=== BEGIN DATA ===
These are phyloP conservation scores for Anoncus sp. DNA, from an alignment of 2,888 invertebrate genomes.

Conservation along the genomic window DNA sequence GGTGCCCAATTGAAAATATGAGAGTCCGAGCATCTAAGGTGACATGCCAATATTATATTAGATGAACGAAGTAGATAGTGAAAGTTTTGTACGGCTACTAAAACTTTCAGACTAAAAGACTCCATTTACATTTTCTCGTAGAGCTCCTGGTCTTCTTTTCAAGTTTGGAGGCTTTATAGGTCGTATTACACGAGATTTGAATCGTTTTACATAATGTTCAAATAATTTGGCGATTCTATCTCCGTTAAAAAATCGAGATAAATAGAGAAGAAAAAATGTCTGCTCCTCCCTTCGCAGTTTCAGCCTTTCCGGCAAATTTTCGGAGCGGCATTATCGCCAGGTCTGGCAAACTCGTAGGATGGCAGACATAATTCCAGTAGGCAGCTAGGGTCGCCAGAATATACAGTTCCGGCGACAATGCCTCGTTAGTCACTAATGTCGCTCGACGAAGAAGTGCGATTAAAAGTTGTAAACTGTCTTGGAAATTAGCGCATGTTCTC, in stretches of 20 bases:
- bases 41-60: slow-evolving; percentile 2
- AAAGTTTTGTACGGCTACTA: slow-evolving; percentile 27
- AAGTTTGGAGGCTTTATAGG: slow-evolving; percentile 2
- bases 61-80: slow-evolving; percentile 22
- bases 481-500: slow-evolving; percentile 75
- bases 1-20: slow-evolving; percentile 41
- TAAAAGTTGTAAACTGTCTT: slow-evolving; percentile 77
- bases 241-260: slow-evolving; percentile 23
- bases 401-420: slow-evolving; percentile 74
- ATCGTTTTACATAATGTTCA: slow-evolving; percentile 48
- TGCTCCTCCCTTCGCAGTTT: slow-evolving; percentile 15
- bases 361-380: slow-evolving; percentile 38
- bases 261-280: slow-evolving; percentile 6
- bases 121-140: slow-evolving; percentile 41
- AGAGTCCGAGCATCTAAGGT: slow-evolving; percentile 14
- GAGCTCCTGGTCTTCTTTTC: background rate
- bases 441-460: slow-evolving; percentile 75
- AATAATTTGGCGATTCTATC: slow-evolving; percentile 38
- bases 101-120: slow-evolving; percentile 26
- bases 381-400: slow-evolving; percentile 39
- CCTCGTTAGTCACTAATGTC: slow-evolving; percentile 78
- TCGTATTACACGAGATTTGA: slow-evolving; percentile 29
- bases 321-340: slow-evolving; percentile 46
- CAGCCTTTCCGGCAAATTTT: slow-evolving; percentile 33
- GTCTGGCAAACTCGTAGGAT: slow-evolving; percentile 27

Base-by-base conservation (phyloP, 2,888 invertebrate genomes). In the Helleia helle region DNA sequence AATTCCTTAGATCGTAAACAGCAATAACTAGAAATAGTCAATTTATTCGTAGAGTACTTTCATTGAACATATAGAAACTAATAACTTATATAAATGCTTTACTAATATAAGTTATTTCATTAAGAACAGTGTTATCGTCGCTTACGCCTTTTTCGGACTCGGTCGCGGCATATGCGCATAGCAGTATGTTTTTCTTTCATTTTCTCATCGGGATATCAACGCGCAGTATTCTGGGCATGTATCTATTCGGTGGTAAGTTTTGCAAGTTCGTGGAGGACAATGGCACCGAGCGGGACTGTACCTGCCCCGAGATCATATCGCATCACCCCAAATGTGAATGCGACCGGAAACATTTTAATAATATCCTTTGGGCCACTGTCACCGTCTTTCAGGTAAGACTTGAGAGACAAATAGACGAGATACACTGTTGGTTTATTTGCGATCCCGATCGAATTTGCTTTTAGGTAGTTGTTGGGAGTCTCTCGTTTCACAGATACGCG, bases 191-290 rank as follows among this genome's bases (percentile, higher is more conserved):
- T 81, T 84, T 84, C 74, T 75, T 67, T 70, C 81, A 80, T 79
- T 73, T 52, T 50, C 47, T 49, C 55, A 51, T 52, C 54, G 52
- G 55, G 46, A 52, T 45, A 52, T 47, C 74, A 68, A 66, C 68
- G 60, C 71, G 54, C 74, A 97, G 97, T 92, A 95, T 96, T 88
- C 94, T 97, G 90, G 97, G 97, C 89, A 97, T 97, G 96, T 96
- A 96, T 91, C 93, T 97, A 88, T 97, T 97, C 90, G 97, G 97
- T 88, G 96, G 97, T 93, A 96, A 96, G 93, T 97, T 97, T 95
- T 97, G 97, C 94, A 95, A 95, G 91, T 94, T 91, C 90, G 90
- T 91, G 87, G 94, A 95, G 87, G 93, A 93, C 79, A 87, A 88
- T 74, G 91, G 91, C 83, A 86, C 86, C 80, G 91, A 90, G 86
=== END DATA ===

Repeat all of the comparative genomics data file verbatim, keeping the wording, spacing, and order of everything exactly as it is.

These are phyloP conservation scores for Anoncus sp. DNA, from an alignment of 2,888 invertebrate genomes.

Conservation along the genomic window DNA sequence GGTGCCCAATTGAAAATATGAGAGTCCGAGCATCTAAGGTGACATGCCAATATTATATTAGATGAACGAAGTAGATAGTGAAAGTTTTGTACGGCTACTAAAACTTTCAGACTAAAAGACTCCATTTACATTTTCTCGTAGAGCTCCTGGTCTTCTTTTCAAGTTTGGAGGCTTTATAGGTCGTATTACACGAGATTTGAATCGTTTTACATAATGTTCAAATAATTTGGCGATTCTATCTCCGTTAAAAAATCGAGATAAATAGAGAAGAAAAAATGTCTGCTCCTCCCTTCGCAGTTTCAGCCTTTCCGGCAAATTTTCGGAGCGGCATTATCGCCAGGTCTGGCAAACTCGTAGGATGGCAGACATAATTCCAGTAGGCAGCTAGGGTCGCCAGAATATACAGTTCCGGCGACAATGCCTCGTTAGTCACTAATGTCGCTCGACGAAGAAGTGCGATTAAAAGTTGTAAACTGTCTTGGAAATTAGCGCATGTTCTC, in stretches of 20 bases:
- bases 41-60: slow-evolving; percentile 2
- AAAGTTTTGTACGGCTACTA: slow-evolving; percentile 27
- AAGTTTGGAGGCTTTATAGG: slow-evolving; percentile 2
- bases 61-80: slow-evolving; percentile 22
- bases 481-500: slow-evolving; percentile 75
- bases 1-20: slow-evolving; percentile 41
- TAAAAGTTGTAAACTGTCTT: slow-evolving; percentile 77
- bases 241-260: slow-evolving; percentile 23
- bases 401-420: slow-evolving; percentile 74
- ATCGTTTTACATAATGTTCA: slow-evolving; percentile 48
- TGCTCCTCCCTTCGCAGTTT: slow-evolving; percentile 15
- bases 361-380: slow-evolving; percentile 38
- bases 261-280: slow-evolving; percentile 6
- bases 121-140: slow-evolving; percentile 41
- AGAGTCCGAGCATCTAAGGT: slow-evolving; percentile 14
- GAGCTCCTGGTCTTCTTTTC: background rate
- bases 441-460: slow-evolving; percentile 75
- AATAATTTGGCGATTCTATC: slow-evolving; percentile 38
- bases 101-120: slow-evolving; percentile 26
- bases 381-400: slow-evolving; percentile 39
- CCTCGTTAGTCACTAATGTC: slow-evolving; percentile 78
- TCGTATTACACGAGATTTGA: slow-evolving; percentile 29
- bases 321-340: slow-evolving; percentile 46
- CAGCCTTTCCGGCAAATTTT: slow-evolving; percentile 33
- GTCTGGCAAACTCGTAGGAT: slow-evolving; percentile 27

Base-by-base conservation (phyloP, 2,888 invertebrate genomes). In the Helleia helle region DNA sequence AATTCCTTAGATCGTAAACAGCAATAACTAGAAATAGTCAATTTATTCGTAGAGTACTTTCATTGAACATATAGAAACTAATAACTTATATAAATGCTTTACTAATATAAGTTATTTCATTAAGAACAGTGTTATCGTCGCTTACGCCTTTTTCGGACTCGGTCGCGGCATATGCGCATAGCAGTATGTTTTTCTTTCATTTTCTCATCGGGATATCAACGCGCAGTATTCTGGGCATGTATCTATTCGGTGGTAAGTTTTGCAAGTTCGTGGAGGACAATGGCACCGAGCGGGACTGTACCTGCCCCGAGATCATATCGCATCACCCCAAATGTGAATGCGACCGGAAACATTTTAATAATATCCTTTGGGCCACTGTCACCGTCTTTCAGGTAAGACTTGAGAGACAAATAGACGAGATACACTGTTGGTTTATTTGCGATCCCGATCGAATTTGCTTTTAGGTAGTTGTTGGGAGTCTCTCGTTTCACAGATACGCG, bases 191-290 rank as follows among this genome's bases (percentile, higher is more conserved):
- T 81, T 84, T 84, C 74, T 75, T 67, T 70, C 81, A 80, T 79
- T 73, T 52, T 50, C 47, T 49, C 55, A 51, T 52, C 54, G 52
- G 55, G 46, A 52, T 45, A 52, T 47, C 74, A 68, A 66, C 68
- G 60, C 71, G 54, C 74, A 97, G 97, T 92, A 95, T 96, T 88
- C 94, T 97, G 90, G 97, G 97, C 89, A 97, T 97, G 96, T 96
- A 96, T 91, C 93, T 97, A 88, T 97, T 97, C 90, G 97, G 97
- T 88, G 96, G 97, T 93, A 96, A 96, G 93, T 97, T 97, T 95
- T 97, G 97, C 94, A 95, A 95, G 91, T 94, T 91, C 90, G 90
- T 91, G 87, G 94, A 95, G 87, G 93, A 93, C 79, A 87, A 88
- T 74, G 91, G 91, C 83, A 86, C 86, C 80, G 91, A 90, G 86